If Kipnis bats in the leadoff spot for most of this season, as he did for the vast majority of 2015, he should once again score a high number of runs. But he has yet to bat at least .260 in consecutive seasons and his power and speed production has tailed off in recent years. Considering the quality depth at the 2B position, I'm leaning towards going with one of the cheaper options in my March drafts, even though he could turn out to be a solid pick, especially at #109.
DC draft: 77
There's been plenty of hype surrounding Odor heading into the 2016 campaign, and maybe the Rougned Fan Club will prove to be right. But as I mentioned in a previous column, is there really a huge difference between Odor and Neil Walker, who was taken with pick #231 in the DC draft?
DC draft: 112
Although Kinsler's 30/30 days are a thing of the past, he remains a reliable across-the-board contributor. His ADP of 92 seems about right while drafting him at #112 could net quite a profit. Keep in mind that Kinsler was taken 35 picks after fellow second baseman Odor and a few picks after Kipnis.
DC draft: 49
You know the deal with Adrian. He's a little boring but he's also extremely consistent. In other words, he's a comfortable fallback option should you miss out on the truly elite first basemen. I have no problem with my DC league mate selecting him at #49 and I don't understand why he's ranked well outside of the top-60 in ADP.
DC draft: 62
Starting pitchers were going off the board early and often in the DC draft. In fact, Salazar was the 21st SP selected. That's right, more than one-third of the first 62 picks were starting pitchers. Taking into account the league format, it does makes sense, as streaming pitchers is not an option, so owning the high-end guys who can safely be started regardless of the matchup becomes all the more important. As for Salazar, there's a lot to like, most notably the high strikeout rate. But the track record is rather thin, so it's no sure thing that he will deliver low-end ace/high-end SP2 numbers. And that's what he will need to do for his Draft Champions league owner to break even.
It's now 5:30 PM ET on Saturday, February 27th. With pick #410, I'm on the clock.
Mock drafting is by far the most effective way to prepare for the real thing. In addition to providing an opportunity to practice making specific decisions between players, mocks paint a fairly accurate picture of the perceived value of certain players. And this is a major reason why I try to participate in as many mocks as possible, because if I come to the conclusion that a player carries more value than what the market is dictating, I know that I might not need to reach for him. Instead, I can address other needs before drafting that player a round or two later. This information is especially helpful when comparing two or more options at a specific position, focusing on the difference in their draft day cost compared to the difference in their expected production level. If the projections are close enough, you will obviously want to side with the cheaper choice.
On that note, with the 12-team MLB.com Fantasy 411 Expert Mock more than two-thirds complete, let's take a trip around the infield and look at a pair of players at each position that were separated by at least 20 spots in the draft but could post very similar stat lines in 2016.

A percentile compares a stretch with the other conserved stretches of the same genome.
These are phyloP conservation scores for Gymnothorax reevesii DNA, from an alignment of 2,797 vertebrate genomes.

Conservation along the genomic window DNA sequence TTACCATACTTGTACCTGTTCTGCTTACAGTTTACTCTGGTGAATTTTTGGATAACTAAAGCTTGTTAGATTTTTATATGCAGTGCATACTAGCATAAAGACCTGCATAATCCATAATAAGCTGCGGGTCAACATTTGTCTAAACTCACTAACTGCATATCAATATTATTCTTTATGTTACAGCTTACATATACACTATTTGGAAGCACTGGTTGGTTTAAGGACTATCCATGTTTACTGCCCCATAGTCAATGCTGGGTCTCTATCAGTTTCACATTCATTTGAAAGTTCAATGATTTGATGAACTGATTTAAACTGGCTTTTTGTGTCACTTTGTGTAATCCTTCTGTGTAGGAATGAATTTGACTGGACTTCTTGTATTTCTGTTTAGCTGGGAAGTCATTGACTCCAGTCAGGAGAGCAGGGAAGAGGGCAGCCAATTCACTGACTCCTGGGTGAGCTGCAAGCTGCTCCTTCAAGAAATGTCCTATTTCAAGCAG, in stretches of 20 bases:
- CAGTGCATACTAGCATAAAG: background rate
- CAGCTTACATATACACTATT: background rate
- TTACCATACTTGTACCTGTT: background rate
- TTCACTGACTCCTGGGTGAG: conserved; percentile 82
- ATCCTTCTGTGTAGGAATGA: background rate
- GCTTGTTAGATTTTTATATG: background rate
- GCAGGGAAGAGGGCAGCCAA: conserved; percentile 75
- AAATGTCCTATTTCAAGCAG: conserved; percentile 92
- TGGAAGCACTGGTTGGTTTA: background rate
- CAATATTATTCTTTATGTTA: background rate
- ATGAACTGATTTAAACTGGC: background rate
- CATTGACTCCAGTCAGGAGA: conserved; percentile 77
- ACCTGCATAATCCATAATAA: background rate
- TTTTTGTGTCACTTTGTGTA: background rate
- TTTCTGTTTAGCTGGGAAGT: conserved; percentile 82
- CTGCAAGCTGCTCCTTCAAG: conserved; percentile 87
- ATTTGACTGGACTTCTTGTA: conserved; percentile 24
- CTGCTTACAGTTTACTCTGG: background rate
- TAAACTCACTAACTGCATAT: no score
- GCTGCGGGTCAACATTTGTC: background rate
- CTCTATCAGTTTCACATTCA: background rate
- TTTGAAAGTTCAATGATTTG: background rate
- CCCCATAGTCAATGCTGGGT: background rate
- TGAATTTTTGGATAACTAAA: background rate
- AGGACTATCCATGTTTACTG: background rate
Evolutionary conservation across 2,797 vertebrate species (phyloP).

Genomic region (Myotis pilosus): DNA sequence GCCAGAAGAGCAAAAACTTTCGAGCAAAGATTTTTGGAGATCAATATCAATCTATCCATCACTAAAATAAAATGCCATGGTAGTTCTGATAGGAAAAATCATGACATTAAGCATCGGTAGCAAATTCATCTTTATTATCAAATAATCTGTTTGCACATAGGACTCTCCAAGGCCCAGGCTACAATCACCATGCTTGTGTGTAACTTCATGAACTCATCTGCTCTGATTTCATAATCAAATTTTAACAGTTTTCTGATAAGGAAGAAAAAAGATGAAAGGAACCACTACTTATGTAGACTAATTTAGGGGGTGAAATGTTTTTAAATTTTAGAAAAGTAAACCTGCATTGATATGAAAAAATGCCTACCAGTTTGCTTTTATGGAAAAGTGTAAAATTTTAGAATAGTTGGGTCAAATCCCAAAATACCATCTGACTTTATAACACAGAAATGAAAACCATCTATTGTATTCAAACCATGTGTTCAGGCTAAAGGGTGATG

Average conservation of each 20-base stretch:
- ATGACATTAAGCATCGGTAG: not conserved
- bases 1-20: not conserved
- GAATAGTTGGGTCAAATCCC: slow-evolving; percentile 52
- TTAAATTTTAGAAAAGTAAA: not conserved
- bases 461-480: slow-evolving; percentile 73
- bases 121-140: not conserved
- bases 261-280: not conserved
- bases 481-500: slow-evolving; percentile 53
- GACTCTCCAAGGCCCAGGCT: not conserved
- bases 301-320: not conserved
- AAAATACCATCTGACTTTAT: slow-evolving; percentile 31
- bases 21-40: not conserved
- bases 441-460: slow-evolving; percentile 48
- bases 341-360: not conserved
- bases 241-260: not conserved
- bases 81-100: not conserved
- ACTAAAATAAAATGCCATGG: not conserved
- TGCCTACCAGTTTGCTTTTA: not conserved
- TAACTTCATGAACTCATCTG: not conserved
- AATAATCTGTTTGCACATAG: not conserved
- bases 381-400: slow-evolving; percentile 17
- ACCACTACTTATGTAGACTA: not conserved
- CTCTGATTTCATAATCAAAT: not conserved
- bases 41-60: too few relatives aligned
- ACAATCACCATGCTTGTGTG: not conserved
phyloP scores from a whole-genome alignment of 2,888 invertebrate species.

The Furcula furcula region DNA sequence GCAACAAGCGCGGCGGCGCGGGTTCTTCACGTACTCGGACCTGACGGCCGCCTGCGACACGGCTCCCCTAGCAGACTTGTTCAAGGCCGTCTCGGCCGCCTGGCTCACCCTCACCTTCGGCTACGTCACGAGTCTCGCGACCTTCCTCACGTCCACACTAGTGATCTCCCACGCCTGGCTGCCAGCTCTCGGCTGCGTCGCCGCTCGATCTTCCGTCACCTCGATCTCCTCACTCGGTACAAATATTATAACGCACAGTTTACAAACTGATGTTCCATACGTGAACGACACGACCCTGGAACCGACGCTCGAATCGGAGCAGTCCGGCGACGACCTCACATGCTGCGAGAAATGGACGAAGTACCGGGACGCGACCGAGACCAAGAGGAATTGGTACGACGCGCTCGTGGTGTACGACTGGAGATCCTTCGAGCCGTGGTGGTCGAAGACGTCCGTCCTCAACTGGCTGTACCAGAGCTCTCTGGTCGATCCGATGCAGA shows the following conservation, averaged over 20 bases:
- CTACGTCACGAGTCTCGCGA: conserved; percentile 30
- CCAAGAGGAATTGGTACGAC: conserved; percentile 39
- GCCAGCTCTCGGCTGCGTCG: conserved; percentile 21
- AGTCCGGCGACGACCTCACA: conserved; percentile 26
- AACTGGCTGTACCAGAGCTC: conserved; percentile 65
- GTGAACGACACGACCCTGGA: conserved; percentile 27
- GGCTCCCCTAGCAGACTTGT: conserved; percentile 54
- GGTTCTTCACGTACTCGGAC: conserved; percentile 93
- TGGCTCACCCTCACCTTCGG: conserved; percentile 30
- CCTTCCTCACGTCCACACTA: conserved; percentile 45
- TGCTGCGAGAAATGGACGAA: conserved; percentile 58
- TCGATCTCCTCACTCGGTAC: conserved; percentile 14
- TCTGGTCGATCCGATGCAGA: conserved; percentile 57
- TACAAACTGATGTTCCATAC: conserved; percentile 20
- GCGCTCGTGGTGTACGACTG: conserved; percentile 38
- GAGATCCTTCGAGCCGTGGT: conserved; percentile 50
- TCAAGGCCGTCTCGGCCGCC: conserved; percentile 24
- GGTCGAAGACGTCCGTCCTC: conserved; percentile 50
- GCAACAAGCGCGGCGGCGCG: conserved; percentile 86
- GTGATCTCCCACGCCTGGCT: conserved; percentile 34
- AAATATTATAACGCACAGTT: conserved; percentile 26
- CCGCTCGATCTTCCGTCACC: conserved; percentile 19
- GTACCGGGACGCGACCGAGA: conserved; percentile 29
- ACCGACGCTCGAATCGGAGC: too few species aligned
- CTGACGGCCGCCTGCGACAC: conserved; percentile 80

Brian McCann: Round 11, Pick 4 (#124 overall)
Russell Martin: Round 13, Pick 2 (#146 overall)
Last year marked McCann's eighth straight season of at least 20 home runs, and his 94 RBI tied his previous single-season high. But Martin topped McCann in three of the five standard rotisserie hitting categories (AVG, R, SB) and will again benefit from hitting in a lineup that could once again lead the Majors in runs scored. All things equal, I'd rather have McCann, but when factoring in the 22-pick discount, the choice becomes a lot tougher.
Joey Votto: Round 2, Pick 10 (#22 overall)
Adrian Gonzalez: Round 4, Pick 6 (#42 overall)
After being limited to just 62 games due to injury in 2014, Votto enjoyed a fine bounce-back season last year, but the Reds first sacker remains an injury risk, as the last time he put together two consecutive fully healthy seasons was 2010-2011. Meanwhile, Gonzalez has appeared in at least 156 games in every season since becoming a full-time player back in 2006, and from an offensive production standpoint, he's been the model of consistency throughout his career. Outside of OBP leagues, Gonzalez is the more reliable option, and at a price nearly two full rounds cheaper than Votto, Adrian would be my preferred pick.
Rougned Odor: Round 7, Pick 8 (#80 overall)
Neil Walker: Round 12, Pick 4 (#136 overall)
Would I draft Odor before Walker? Sure. Would I draft him 56 picks before Walker? Not so much. After slugging 16 homers (including 12 in the second half) in 426 at-bats last year, Odor carries a great deal of upside heading into his age-22 season. That said, drafting him at pick #80 is paying for that upside, which might work out just fine, but it's risky. At this point, Walker's 23-home run campaign in 2014 is looking like the outlier, but he's settled in as a dependable top-12 fantasy second baseman. Give me the cheaper veteran and I'll use the savings elsewhere.
Corey Seager: Round 5, Pick 11 (#59 overall)
Jhonny Peralta: Round 16, Pick 4 (#184 overall)
Similar to the 2B comparison, this is a case of high ceiling neophyte versus boring older guy, except that Seager is widely viewed as the top prospect in baseball. For full disclosure (you can look it up but I'll save you the time), I was the one who drafted Seager in this mock, and I'm expecting big things from him. But if I had known that Peralta, fresh off yet another steady season, would be there for the taking 125 picks later, well, I might have followed a different route.